Biofeedback may be combined with relaxation techniques. Biofeedback involves being monitored with an electroencephalogram (EEG), a device that measures brain waves. Patients are given feedback to recognize certain states of tension or sleep stages so that they can either avoid or repeat them voluntarily.
Paradoxical Intention and Sleep Restriction Therapies. Paradoxical intention is a type of cognitive technique that aims to conquer anxiety about insomnia by forcing the patient to stay awake. Not trying to fall asleep may help relieve performance anxiety associated with sleep.
Sleep restriction therapy is similar to paradoxical intention. It involves limiting the time spent in bed to the number of hours that are typically actually spent asleep. Eventually the sleep loss helps some people fall asleep faster and spend more time asleep. As sleep improves, the hours spent in bed are increased.
In general, the following considerations are important regarding the use of medications for the treatment of insomnia:
- Underlying mental health problems, such as anxiety or depression, should be addressed first.
- Behavioral or psychologic techniques can actually correct insomnia, while prolonged use of sleeping pills can only produce temporary improvement.
- Non-benzodiazepine sedative hypnotics may be better tolerated than benzodiazepines and have less risk of dependency. These medicines, however, may be associated with potentially severe allergic reactions, such as anaphylaxis and facial swelling (angioedema). These drugs may also cause hazardous or strange behaviors, such as driving, making phone calls, or eating while asleep. If you need to take one of these prescription drugs, start with as low a dose as possible.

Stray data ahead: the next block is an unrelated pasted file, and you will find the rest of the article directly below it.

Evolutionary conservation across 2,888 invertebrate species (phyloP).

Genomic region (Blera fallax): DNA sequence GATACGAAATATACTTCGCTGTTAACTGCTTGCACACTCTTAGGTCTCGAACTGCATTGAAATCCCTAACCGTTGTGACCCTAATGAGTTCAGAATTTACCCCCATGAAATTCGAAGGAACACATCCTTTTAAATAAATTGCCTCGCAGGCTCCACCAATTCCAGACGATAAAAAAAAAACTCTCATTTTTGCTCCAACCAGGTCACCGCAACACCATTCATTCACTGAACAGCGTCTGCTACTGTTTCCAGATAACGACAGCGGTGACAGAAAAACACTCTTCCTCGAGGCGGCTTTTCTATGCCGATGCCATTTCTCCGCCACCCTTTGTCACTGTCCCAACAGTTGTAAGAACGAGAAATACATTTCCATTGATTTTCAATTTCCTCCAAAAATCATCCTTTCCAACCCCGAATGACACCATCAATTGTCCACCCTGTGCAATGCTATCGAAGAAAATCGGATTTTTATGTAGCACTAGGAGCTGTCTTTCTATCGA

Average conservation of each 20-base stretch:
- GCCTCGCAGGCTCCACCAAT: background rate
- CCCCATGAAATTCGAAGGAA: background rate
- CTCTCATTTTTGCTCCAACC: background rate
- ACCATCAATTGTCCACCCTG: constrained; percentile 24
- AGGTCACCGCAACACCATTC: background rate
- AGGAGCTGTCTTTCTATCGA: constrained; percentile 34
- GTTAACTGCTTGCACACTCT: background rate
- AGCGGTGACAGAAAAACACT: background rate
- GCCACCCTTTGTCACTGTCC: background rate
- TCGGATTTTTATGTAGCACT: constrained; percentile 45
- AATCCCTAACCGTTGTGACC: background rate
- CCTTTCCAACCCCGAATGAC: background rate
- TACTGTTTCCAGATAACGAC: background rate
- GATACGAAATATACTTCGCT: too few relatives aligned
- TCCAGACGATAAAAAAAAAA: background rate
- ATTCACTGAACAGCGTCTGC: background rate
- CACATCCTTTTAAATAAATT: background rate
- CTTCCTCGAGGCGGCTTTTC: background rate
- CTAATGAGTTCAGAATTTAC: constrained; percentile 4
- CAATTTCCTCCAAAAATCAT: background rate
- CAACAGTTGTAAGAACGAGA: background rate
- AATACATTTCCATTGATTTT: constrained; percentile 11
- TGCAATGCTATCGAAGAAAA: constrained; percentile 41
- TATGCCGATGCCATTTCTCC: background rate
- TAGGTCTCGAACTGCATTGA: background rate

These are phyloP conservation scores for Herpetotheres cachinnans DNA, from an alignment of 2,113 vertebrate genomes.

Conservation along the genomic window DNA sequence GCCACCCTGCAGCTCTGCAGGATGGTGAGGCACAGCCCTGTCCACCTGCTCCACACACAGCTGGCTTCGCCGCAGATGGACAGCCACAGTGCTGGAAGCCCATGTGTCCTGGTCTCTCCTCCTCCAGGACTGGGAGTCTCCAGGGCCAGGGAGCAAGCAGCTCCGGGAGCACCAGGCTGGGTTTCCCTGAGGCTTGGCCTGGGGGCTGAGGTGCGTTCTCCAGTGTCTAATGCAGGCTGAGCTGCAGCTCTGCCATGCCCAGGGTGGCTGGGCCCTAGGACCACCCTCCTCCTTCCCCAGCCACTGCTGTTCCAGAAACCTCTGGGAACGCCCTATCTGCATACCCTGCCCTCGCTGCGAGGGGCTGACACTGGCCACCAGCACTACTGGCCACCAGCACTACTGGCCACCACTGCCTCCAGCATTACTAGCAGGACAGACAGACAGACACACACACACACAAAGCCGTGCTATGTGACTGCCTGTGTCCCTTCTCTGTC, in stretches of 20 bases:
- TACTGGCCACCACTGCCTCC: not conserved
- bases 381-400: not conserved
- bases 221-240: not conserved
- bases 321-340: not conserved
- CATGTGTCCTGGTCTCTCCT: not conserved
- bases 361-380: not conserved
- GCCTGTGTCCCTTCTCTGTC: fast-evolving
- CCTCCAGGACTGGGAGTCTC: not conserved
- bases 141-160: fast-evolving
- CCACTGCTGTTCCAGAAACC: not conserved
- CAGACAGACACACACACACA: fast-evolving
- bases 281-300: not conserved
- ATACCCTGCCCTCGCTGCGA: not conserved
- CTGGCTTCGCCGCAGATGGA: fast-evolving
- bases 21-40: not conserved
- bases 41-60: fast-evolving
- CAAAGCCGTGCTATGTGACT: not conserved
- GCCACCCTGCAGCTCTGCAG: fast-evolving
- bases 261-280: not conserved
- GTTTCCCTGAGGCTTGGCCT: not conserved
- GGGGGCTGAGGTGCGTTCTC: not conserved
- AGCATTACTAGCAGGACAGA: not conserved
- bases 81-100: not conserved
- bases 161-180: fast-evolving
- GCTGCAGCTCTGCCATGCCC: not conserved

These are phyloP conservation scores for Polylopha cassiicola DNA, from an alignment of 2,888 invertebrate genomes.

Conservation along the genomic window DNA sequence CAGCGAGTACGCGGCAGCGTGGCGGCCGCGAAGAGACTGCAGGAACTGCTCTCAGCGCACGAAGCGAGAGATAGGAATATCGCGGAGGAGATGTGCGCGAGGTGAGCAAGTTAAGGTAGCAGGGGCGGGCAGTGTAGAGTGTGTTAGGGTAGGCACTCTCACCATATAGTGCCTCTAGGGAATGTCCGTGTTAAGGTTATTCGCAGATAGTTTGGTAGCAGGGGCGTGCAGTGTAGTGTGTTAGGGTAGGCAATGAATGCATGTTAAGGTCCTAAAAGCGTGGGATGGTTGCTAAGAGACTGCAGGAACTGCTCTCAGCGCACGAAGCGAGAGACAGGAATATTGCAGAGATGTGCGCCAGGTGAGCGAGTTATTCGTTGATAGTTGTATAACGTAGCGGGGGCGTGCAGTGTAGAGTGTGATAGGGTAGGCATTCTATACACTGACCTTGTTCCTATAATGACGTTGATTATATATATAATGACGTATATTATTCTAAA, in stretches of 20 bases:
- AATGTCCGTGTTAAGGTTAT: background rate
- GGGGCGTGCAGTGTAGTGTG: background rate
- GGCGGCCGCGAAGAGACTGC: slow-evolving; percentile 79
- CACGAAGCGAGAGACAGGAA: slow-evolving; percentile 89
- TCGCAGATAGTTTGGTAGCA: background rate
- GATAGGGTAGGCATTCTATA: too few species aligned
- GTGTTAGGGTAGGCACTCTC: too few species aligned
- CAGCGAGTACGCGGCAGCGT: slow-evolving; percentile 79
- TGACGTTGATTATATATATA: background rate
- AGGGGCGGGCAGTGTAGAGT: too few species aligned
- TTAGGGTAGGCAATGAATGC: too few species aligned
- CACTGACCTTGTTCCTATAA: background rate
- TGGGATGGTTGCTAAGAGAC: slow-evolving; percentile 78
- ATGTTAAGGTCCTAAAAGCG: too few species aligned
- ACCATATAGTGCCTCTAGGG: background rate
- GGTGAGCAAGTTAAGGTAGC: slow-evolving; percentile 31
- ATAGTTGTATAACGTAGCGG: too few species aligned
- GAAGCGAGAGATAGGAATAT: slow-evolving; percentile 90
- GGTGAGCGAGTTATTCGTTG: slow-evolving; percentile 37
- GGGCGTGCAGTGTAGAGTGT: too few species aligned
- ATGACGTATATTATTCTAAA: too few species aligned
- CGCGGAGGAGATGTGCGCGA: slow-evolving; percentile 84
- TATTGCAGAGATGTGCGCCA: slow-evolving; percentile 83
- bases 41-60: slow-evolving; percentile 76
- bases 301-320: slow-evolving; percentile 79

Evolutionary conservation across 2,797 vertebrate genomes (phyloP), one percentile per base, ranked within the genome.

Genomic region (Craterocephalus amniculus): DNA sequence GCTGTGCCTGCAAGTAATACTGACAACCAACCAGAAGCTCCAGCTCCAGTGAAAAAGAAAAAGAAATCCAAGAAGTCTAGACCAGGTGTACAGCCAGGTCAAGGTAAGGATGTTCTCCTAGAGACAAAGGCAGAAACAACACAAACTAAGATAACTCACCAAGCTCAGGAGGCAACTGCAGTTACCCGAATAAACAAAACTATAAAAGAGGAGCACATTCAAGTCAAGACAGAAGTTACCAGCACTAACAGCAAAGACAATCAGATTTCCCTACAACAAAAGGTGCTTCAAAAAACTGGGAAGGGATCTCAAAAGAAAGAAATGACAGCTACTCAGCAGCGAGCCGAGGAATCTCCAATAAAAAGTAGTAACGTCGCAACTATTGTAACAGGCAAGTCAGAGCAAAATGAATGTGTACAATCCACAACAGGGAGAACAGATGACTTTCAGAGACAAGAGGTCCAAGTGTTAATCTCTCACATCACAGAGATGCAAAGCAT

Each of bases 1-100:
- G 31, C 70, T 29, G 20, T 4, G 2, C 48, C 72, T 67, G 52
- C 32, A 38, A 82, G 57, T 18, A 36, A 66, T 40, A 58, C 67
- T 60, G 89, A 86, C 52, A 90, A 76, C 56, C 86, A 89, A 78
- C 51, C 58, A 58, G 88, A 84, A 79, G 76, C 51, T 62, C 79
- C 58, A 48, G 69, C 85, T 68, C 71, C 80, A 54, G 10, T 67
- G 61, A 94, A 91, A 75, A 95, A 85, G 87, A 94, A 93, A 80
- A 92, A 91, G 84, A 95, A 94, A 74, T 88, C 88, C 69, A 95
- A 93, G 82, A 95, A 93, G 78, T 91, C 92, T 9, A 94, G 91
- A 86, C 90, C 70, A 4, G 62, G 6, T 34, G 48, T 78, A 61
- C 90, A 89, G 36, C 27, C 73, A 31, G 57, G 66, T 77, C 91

- For adults over age 60 years, studies suggest that the risks of sedative hypnotics may far outweigh their benefits. Sleep medications increase the risks for falls, depression, and memory loss in older patients. Elderly patients should generally start sleep medications at lower doses than younger patients.
- As a general rule, do not take either prescription nor non-prescription sleeping pills on consecutive days or for more than 2 - 4 days a week.
- If insomnia is still a problem after stopping the drug and continuing with good sleep hygiene, this pattern can be repeated again, but for only up to 4 weeks.
- Medication should be withdrawn gradually, and the patient should be aware of the possibility of rebound insomnia after stopping medication.
- Alcohol intensifies the side effects of all sleeping medication and should be avoided.
- If chronic insomnia is a companion to depression or anxiety, treating these problems first may be the best approach.